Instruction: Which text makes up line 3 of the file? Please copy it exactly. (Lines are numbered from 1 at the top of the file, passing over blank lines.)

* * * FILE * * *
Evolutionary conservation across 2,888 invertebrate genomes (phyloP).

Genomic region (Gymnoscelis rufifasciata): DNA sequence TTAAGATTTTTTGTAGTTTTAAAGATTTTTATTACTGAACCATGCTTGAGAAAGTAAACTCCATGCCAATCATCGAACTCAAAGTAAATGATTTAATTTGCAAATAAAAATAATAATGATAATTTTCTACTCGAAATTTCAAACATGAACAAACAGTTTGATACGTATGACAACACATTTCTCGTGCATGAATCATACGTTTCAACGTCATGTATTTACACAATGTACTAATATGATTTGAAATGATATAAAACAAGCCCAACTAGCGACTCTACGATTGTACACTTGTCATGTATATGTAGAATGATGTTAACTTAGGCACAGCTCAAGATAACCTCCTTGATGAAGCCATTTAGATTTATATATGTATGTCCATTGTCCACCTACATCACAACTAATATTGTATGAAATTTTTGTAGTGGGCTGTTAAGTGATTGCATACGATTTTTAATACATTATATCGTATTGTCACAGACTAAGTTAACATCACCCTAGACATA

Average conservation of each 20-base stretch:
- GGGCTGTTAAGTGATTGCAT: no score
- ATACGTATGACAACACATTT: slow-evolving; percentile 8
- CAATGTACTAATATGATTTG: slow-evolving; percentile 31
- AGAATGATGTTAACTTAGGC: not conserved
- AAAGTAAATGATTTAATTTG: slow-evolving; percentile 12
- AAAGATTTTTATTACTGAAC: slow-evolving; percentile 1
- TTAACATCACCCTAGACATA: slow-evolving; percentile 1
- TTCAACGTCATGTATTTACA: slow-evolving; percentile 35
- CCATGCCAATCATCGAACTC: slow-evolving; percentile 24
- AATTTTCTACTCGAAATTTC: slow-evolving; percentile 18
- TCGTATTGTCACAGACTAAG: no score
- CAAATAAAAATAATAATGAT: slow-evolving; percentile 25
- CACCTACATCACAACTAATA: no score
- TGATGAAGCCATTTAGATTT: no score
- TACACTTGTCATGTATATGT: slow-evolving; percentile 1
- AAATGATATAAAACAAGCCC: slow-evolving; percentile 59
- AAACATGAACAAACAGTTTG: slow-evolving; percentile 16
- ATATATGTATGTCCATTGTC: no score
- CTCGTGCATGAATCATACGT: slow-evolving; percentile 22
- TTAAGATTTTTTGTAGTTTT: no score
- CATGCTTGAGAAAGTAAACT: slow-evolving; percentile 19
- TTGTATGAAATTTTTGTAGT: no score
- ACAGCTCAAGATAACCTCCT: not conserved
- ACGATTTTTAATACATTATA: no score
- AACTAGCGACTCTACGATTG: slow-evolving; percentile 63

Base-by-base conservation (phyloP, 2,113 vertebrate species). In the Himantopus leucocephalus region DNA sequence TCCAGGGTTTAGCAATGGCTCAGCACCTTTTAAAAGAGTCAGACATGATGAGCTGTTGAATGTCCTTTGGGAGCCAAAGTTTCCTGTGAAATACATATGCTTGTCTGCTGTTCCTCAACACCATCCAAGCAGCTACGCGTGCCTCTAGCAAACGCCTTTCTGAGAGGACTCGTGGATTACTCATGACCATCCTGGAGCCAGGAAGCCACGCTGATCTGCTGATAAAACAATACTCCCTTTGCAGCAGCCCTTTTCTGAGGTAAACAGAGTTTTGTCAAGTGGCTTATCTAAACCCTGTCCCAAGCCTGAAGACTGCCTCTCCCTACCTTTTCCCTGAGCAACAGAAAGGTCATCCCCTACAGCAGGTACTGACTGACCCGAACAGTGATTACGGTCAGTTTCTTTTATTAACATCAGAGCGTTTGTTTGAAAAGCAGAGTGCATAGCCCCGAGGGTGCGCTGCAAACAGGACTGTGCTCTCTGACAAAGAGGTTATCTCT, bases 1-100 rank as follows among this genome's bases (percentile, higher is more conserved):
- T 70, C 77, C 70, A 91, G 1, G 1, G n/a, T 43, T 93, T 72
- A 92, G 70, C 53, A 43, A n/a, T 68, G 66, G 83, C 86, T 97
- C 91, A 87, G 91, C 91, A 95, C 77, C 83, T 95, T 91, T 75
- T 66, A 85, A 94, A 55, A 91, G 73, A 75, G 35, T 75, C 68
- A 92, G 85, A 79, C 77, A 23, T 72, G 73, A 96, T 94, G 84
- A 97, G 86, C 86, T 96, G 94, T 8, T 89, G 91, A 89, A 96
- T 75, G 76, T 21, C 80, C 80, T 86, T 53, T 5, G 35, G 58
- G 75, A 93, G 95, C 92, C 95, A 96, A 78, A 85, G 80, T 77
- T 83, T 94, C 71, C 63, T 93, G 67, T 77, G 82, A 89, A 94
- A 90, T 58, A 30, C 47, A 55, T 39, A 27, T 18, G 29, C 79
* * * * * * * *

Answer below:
Average conservation of each 20-base stretch: